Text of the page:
Professor Bell asked: "How can we be sure for ourselves, and demonstrate to others, that our interpretation of texts is the most fitting, the most warrantable reading, and not just one that serves our preconceived view of the world?"
This line of inquiry draws on the work of philosopher Paul Ricoeur, who developed a hermeneutics that deals explicitly with questions of the relationship of close textual analysis to wider textual interpretation.
Professor Margaret Wetherell (Director ESRC Identities Programme, Social Sciences, Open University, UK) presented the third plenary: 'Between Foucault and Garfinkel: The Case for an Unseemly Discursive Psychology.’ Her talk focused on various 'discourse wars’ about the most appropriate modes of doing discourse analysis.
The conference also featured three workshops. "How to decide" was led by Associate-Professor Alison Lee, who followed up the ideas in her keynote address on “limits” and discussed how researchers make decisions about what kind of analytic framework to adopt and why.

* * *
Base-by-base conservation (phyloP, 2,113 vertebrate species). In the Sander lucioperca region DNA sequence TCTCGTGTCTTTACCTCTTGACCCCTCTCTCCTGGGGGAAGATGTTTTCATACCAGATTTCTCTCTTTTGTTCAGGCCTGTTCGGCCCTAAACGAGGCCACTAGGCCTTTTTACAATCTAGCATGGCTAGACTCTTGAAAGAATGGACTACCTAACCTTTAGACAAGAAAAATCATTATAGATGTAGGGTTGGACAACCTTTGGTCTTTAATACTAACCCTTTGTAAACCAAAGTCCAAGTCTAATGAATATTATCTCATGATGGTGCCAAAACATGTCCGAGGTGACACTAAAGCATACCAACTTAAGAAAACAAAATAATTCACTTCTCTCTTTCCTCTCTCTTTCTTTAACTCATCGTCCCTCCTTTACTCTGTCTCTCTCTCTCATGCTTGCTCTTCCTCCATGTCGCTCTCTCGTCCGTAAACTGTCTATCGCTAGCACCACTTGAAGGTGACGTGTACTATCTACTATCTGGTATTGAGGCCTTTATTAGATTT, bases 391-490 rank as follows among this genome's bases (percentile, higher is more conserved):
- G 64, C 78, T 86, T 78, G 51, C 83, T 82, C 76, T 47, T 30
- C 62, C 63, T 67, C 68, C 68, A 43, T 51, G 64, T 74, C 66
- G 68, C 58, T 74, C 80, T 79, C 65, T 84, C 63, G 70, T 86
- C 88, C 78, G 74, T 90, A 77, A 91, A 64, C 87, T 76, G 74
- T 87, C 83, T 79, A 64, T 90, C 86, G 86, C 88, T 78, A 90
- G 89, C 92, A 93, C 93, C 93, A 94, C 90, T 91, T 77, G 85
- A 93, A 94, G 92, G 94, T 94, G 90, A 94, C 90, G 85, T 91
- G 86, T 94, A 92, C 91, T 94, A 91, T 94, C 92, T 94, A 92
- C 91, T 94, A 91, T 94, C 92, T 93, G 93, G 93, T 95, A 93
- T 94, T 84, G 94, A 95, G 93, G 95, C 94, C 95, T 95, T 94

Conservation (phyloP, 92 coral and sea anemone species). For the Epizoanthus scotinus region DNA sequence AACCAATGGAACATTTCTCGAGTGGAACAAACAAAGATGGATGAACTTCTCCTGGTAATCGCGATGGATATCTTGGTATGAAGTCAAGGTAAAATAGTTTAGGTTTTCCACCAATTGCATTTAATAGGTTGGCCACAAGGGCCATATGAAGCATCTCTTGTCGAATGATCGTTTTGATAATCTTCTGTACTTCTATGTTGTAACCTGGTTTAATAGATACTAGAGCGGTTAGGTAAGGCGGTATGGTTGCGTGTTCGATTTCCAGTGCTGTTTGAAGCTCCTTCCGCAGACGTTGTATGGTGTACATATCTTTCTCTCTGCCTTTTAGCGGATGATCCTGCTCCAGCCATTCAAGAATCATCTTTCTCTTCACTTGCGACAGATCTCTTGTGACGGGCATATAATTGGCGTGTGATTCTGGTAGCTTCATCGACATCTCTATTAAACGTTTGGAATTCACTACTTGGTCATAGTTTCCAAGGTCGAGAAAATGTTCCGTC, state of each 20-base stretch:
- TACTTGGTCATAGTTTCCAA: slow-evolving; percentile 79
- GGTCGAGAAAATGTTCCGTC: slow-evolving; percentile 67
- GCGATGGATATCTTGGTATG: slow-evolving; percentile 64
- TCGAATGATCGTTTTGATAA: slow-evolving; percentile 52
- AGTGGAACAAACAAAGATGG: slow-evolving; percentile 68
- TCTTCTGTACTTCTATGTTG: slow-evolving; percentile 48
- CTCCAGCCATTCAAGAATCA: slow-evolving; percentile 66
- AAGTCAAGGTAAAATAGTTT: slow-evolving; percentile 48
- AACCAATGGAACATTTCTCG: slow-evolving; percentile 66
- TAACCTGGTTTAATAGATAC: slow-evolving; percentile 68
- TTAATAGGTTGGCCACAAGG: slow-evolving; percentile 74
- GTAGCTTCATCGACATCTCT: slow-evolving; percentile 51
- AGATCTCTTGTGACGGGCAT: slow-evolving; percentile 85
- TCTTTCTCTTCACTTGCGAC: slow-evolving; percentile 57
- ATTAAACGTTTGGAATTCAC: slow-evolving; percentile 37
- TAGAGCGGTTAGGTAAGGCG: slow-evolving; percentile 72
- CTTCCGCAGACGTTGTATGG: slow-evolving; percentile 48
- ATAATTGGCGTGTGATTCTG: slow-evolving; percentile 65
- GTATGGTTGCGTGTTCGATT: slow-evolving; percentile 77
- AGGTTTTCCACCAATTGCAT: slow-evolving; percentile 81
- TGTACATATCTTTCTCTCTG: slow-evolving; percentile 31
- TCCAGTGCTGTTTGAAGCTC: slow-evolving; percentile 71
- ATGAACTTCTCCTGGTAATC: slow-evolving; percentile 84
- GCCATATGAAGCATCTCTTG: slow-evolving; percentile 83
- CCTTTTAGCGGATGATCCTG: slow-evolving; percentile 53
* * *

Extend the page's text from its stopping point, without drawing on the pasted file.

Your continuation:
Professor Margaret Wetherell focused on the analytic concepts of "Subject Positions, Interpretative Repertoires and Ideological Dilemmas".
Her workshop included an evaluation of the usefulness of these concepts, problems in application, the kinds of research questions they are best fitted to and how they compared with other concepts participants might work with and prefer.
Finally, Associate-Professor Sigrid Norris (Associate Head of the School of Communication Studies, AUT University) gave participants an opportunity to work with video data and transcripts to gain some insight into the workings of multimodal analysis, with Multimodal Interaction Analysis: What can we learn about personal identity construction?’